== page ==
CMAH: A Story

In case you didn’t know, Canadian Mental Health Awareness Week is May 1-7. This is an extremely important week for me, and it should be for you too, if you are a living, breathing, functioning human.

Short disclaimer: this blog is on a more serious note. BUT that shouldn’t deter you from reading it.

I am someone who is extremely positive and good natured (not a word?) 85% of the time. 15% of the time, however, I retreat into a place that is so unlike me that it truly feels like I am not myself. EVERYONE has these times, whether they want to admit it or not, but I believe that it’s important to talk about them because that 15% of the time, you feel so lost, alone, and isolated it seems like no one can possibly understand what you are going through. And that prevents you from talking about it, isolating yourself even more in your silence.

Here is what that 15% looks like for me:

A single thought crosses my mind, and related to what I am doing or not, it quickly becomes all-consuming because I am rendered unable to think about anything else. I quickly become sweaty, and shaky, and retreat inside myself. Usually these thoughts are so far-fetched they probably aren’t even possible. But that thought doesn’t occur to me until hours later. The crushing sadness of futility and the inability I have to do anything about my situation is defeating, especially given my personality that is usually so upbeat and positive. If I can’t help myself, how can I do anything, really? It is dark, it is scary, it is incapacitating and it is overwhelming.

But these feelings don’t last forever. Sometimes you are able to escape, and sometimes you just need to ride it out. But if you are looking for an escape, here are some things that have worked for me:

  1. Listen to music that you can sign along too- Sad or happy, upbeat or relaxing, whatever works for YOU-just be sure you know the words and can sing along. Somehow, singing releases some of the pressure that is built up inside of you. I’m sure there’s some real science backing this up, but I’m too lazy to look, so just take my word for it, ok?
  2. Hang out with kids-This is easier said than done. I live in a daycare, so it is something that I have been around all of my life. Kids don’t care about your grades, your relationships, or whatever is stressing you out. They just want you to be happy, and their moods are infectious! If you can’t physically be around children, just watch some videos of kids doing funny things on YouTube!
  3. Get outside-whether you live in the city or a small town, everyone could use a little more nature in their lives. A short walk can do a world of good. (Again, I’m sure science plays a role here but I can’t be sure)
  4. Write-This is something that I do often. I know that having conversations with real people can be beneficial as well, but sometimes it’s difficult to open up, especially if it is something you are embarrassed about (you shouldn’t be!!!). I find that writing is a happy medium because you are still expressing what you need too, without having to feel awkward. Writing is judgement-free, and allows you the ability to say EVERYTHING you want to say. More often than not, I rip up and throw away what I write during these times because looking back on how lost or alone I was feeling makes me really sad-but that is just a personal preference!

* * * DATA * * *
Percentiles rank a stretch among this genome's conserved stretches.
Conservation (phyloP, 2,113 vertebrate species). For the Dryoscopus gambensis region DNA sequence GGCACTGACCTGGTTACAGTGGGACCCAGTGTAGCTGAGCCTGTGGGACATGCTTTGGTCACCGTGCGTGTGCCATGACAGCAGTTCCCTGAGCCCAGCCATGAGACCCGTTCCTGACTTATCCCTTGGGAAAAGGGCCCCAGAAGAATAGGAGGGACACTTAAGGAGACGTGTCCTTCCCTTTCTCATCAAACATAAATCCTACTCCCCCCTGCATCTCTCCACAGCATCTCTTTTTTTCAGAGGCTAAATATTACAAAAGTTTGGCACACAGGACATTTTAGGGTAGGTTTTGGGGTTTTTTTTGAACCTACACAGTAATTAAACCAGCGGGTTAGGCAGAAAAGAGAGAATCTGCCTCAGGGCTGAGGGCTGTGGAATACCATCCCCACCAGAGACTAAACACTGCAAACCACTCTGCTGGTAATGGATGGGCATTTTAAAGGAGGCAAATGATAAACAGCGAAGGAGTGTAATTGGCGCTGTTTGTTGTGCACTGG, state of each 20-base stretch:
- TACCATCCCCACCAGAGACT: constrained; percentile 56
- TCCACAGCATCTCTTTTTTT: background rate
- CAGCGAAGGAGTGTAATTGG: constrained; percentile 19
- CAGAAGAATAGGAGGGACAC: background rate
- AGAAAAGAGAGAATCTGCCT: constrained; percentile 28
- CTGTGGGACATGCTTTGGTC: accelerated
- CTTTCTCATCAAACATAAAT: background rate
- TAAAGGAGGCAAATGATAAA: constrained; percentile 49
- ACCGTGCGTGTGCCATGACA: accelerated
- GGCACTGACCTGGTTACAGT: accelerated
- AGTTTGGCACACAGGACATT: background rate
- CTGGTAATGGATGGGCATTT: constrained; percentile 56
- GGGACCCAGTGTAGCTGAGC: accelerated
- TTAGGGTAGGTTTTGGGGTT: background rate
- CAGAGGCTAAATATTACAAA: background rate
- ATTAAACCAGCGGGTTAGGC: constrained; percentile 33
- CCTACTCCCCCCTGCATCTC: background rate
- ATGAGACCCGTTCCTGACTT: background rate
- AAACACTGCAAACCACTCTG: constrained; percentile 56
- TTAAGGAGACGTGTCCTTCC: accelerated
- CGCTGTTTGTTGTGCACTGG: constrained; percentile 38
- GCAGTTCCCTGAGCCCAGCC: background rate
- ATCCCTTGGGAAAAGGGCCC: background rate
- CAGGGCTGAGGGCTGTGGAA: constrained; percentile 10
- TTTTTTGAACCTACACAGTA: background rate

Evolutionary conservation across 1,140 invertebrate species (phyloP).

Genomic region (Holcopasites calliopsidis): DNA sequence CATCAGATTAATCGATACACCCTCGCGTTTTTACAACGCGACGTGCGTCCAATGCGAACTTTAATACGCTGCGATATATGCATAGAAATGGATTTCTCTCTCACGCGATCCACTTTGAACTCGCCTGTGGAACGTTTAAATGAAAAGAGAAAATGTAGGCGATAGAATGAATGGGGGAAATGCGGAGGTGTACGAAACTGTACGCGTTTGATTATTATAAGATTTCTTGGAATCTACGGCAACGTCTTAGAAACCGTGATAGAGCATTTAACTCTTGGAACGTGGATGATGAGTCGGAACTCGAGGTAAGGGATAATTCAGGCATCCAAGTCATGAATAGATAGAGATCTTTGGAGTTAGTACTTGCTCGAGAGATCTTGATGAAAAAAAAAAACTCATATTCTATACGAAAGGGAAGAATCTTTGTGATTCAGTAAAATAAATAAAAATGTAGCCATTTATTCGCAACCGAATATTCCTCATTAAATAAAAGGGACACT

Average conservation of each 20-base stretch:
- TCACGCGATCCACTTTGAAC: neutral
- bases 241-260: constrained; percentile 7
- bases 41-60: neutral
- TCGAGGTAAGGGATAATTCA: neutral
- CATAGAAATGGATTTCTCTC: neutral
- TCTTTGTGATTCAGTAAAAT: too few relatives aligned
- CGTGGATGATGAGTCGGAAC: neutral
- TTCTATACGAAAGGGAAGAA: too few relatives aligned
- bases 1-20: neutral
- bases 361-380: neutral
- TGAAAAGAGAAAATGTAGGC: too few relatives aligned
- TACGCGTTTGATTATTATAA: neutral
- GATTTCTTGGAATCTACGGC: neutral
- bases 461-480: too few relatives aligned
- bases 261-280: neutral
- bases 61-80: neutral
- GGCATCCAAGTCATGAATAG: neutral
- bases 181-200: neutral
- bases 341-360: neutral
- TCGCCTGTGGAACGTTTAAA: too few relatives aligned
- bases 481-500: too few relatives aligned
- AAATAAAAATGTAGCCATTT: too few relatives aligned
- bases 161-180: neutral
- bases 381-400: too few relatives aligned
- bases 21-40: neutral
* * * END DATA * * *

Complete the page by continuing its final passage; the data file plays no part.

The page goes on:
5. Plan a trip-Can’t handle where you are at the moment? That’s FINE! Make a plan to go somewhere, anywhere else. And when I say plan a trip, I don’t mean a hypothetical “If I Had a Million Dollars” fantasy trip. Get into it! Look at Airbnb’s, check out flight prices, look at places you’ve always dreamed of going. The more consumed in your task you become, the further away your current state goes. Planning a trip doesn’t necessarily mean booking a flight and leaving tomorrow, but you never know! One of my trip planning escapes is taking me to Thailand this summer, so never say never!

On a final note, these are tips that work for ME, and ones that I have learned after years of trying other options. A sixth and final tip I have is to talk to someone about how you are feeling. I didn’t include this tip because it isn’t one that I use as much as I should. I find it very difficult to open up to people about how I am feeling because I have tried and experienced failure with it in the past. If I tried to talk to someone and they didn’t respond exactly how I hoped that they would, I immediately became angry and frustrated and even more distant than I was previously, and that’s not fair to anyone. It’s not fair to pre-plan what someone else SHOULD say in your head before you have a conversation, because you have no idea what is going on in their world. However, this is something that I hope to get better at in the future, and you should too-the benefits far outweigh risks. Maybe the first person you talk to isn’t going to become your #1 confidante for life. But that’s okay-you’re making progress by even opening up about it in the first place. Keep trying!

Keep trying, keep talking, and keep listening! Not just this week, but every week-I encourage you to try and make this week your stepping stone into being more engaged with your mental wellness, and the mental wellness of others.

Whether you want to admit it or not, everyone needs help sometimes.

When in doubt, always be kind.

 

 

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